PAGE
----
Light bulbs that bounce

Durable: Navy submarines and a fast-food chain test 10-year bulbs that contain light-emitting diodes.

September 25, 2004|By Jon Van | Jon Van,CHICAGO TRIBUNE

It's a problem that confronts every homeowner: There's always at least one light bulb that needs to be replaced - often in places that require a ladder.

For years, companies have worked to solve this vexing problem, but the bulbs have been expensive and often lacked durability.

But what if you could buy a bulb that will last 10 years, use about a tenth of the electricity and cost no more than three times that of a standard bulb? And it can bounce.

Jack Goeken thinks he has created just such a superbulb, and it's scheduled to hit the market this year with the backing of bulb giant Westinghouse Lighting Corp.

Already, the Navy is testing the technology in submarines, where a long-lasting bulb isn't just convenient - it's a necessity.

Powering this superbulb are light-emitting diodes. Crystals that can convert small amounts of electricity into bright points of light, LEDs are widely used in traffic signals and other specialized applications. They are also turning up as backlighting for high-end televisions and automobile headlights, and they are even used as a flash for cell phones with cameras.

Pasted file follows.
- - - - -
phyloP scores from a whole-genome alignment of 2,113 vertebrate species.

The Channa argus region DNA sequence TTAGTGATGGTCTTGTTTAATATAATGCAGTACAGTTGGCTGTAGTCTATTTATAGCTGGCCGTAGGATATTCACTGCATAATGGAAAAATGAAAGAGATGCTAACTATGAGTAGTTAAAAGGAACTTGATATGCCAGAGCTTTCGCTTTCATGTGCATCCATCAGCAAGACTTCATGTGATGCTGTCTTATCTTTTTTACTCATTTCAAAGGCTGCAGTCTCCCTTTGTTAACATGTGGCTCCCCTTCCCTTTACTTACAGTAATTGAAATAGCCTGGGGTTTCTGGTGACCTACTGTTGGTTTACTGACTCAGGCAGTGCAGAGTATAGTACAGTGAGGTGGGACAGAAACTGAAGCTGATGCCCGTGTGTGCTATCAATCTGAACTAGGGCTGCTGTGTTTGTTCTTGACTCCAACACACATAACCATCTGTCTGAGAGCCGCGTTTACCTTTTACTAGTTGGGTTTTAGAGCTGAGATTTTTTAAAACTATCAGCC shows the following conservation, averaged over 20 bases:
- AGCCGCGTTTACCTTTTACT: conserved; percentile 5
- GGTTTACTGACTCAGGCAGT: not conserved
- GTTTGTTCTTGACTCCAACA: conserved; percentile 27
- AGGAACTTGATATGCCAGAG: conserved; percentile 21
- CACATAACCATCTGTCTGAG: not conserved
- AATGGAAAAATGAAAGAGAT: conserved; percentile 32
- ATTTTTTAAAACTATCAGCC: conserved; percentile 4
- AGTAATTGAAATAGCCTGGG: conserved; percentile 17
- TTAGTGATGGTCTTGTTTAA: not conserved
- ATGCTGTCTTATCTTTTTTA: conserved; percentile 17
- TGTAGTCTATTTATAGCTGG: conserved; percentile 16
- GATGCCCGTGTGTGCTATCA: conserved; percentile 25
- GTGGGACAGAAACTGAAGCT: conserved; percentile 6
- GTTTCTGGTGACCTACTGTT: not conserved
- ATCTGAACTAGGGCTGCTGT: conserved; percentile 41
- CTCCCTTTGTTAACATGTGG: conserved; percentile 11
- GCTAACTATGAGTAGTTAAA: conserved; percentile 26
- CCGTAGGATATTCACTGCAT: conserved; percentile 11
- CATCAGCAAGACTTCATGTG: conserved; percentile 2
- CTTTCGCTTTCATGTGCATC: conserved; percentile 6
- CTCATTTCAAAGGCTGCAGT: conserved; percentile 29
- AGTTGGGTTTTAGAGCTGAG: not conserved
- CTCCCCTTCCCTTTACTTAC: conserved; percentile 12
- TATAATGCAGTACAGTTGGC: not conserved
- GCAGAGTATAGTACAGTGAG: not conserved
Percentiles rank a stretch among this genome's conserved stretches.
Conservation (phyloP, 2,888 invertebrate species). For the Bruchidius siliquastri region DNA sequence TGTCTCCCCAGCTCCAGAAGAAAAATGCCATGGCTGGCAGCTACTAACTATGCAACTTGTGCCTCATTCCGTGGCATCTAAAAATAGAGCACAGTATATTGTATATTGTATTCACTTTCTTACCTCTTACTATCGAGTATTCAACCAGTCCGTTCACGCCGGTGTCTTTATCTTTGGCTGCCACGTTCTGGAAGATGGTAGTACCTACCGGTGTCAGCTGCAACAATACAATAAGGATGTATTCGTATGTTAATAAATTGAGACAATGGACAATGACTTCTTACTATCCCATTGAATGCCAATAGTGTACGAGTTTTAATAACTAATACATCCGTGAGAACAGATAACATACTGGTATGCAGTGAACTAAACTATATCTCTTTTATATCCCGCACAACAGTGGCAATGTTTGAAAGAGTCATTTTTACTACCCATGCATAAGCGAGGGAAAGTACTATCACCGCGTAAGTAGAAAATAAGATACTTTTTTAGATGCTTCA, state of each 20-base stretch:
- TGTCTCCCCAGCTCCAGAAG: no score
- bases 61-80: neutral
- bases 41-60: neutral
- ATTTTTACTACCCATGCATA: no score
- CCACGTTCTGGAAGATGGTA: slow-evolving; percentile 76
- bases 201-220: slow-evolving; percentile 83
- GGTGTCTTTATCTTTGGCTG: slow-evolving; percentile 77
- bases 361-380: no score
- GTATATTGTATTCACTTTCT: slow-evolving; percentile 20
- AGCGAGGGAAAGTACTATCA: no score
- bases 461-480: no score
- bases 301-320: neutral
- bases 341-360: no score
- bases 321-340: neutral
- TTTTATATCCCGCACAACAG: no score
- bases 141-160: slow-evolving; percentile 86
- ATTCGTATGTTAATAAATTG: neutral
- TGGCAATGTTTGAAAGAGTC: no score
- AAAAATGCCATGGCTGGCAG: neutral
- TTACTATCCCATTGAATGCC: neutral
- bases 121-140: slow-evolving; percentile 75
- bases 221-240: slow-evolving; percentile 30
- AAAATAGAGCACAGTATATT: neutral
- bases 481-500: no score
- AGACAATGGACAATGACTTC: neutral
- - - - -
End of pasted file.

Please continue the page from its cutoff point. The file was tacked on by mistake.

Now, Goeken's Naperville, Ill., company plans to introduce an LED light bulb that is clad in plastic - not glass - and put them in everything from light sockets to signs that advertise fast food.

"I want to change the lighting business the same way I changed long-distance," Goeken said.

That's no idle boast.

Forty years ago Goeken started a company - Microwave Communications Inc., later called MCI - that triggered the breakup of AT&T's Bell System. After that Goeken developed a network of 10,000 computers enabling florists to wire long-distance orders. Then he built Airfone, the airplane-to-ground phone network.

But delivering LED light in the form of a light bulb that can screw into a standard fixture is unusual even for a field awash in smart people working on new products.

At Goeken's company - PolyBrite International Inc. - inventors discovered a way to take the light from a single LED and disperse it through a plastic ribbon to enhance the light's effect. After several years of work, Carl Scianna, PolyBrite's president, has packaged LEDs along with the electronics that power them in a plastic bulb-shaped product.

"In a few months we'll have our light bulbs on the market," he said.

While price varies with bulb type, Scianna said the Westinghouse LED bulbs will sell for no more than three times the price of comparable incandescent bulbs. With the durability, longer life and lower operating costs, the new bulbs are clearly superior, he said.

The technology behind the new bulbs may be complex, but that shouldn't matter to consumers, said Sandra Goeken, vice chairman of Goeken Group Corp., parent company to PolyBrite, and Jack Goeken's daughter.